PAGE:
An audience member responded that he agreed, and that he believed the skills needed to participate in democracy are becoming the same kind of skills that are needed within the increasingly diverse economy.

Other audience members called into question the importance of competition to improving services. It was noted that sometimes competition does more harm and/or eliminates the benefits of cooperation within the educational community.

A central concern of the strong advocates for school choice in the audience pertained to the matter of parental choice. It was felt that placing decisions into the hands of parents (and by inference, the children as well), greater participation in the children’s schooling would occur, thereby improving the quality of schooling. An audience member summed up the prevailing sentiment this way, "In Vermont what you will see is most likely the same buildings, most likely the same teachers… free of this top down authority that believes that parents are ignorant bozos, and that we know what is best. What you are seeing increasingly is the alienation of parents. I’m afraid that those that pose solutions are really the sources of the problems."

Panelist Bud Meyers stated that the current kind of public school choice embodied in the emerging legislation may erode the kind of choice that Vermonters currently possess—namely, high school students from towns without a public high school going to private academies

There was consensus among the forum participants that the current public school system was, indeed, in need of changes. An audience member asked, "I wonder if there is a way to change the current ways of running public schools that will allow for more diverse ways of learning… ways to reform the technocracy that Ron [Miller] was talking about."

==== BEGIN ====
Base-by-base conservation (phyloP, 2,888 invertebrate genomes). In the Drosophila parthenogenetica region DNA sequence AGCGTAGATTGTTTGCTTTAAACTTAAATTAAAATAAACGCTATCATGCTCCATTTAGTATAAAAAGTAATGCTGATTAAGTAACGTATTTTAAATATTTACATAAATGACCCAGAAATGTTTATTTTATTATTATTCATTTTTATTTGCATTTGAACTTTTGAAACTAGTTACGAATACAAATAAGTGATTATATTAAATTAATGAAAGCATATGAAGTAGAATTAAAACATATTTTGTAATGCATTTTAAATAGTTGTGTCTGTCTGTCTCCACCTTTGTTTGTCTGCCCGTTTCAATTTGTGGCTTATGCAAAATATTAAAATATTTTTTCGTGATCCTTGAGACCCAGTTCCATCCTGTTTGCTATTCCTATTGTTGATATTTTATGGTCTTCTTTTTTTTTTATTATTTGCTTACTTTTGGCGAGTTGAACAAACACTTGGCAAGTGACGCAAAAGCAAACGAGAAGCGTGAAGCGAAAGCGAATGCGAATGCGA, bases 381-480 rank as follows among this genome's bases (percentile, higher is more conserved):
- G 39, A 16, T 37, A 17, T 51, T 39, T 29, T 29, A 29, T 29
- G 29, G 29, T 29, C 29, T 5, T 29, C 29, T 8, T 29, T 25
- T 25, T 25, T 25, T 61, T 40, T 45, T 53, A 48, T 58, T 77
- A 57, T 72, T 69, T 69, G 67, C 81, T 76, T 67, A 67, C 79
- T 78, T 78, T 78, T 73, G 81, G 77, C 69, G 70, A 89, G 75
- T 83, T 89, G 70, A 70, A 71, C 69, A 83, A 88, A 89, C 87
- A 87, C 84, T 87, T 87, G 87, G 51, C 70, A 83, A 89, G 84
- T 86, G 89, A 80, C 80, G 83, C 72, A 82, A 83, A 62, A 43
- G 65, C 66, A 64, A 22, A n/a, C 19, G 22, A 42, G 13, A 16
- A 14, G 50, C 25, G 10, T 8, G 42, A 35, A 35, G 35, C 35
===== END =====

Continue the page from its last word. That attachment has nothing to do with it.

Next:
Another audience member added, "We have an opportunity, using public charter schools, to create schools based on cooperation. I think we need to think more creatively, with the students interests more at the forefront," she said.

A few opponents of school choice voiced a concern that in places like Chile and Great Britain, school choice plans have been shown to increase social stratification and inequity. Others claimed that most school choice programs only aided those who were already attending privateschools. Transportation costs and the limitations placed on vouchers (usually capped at a certain amount well below most private school tuition) were barriers to full participation. Among the strong school choice proponents there was a consensus that a "full voucher" program should be implemented, thereby guaranteeing any child, regardless of his or her family’s income, can go to private or public school of choice. A full voucher plan would ensure that the inequities in the system would be nullified.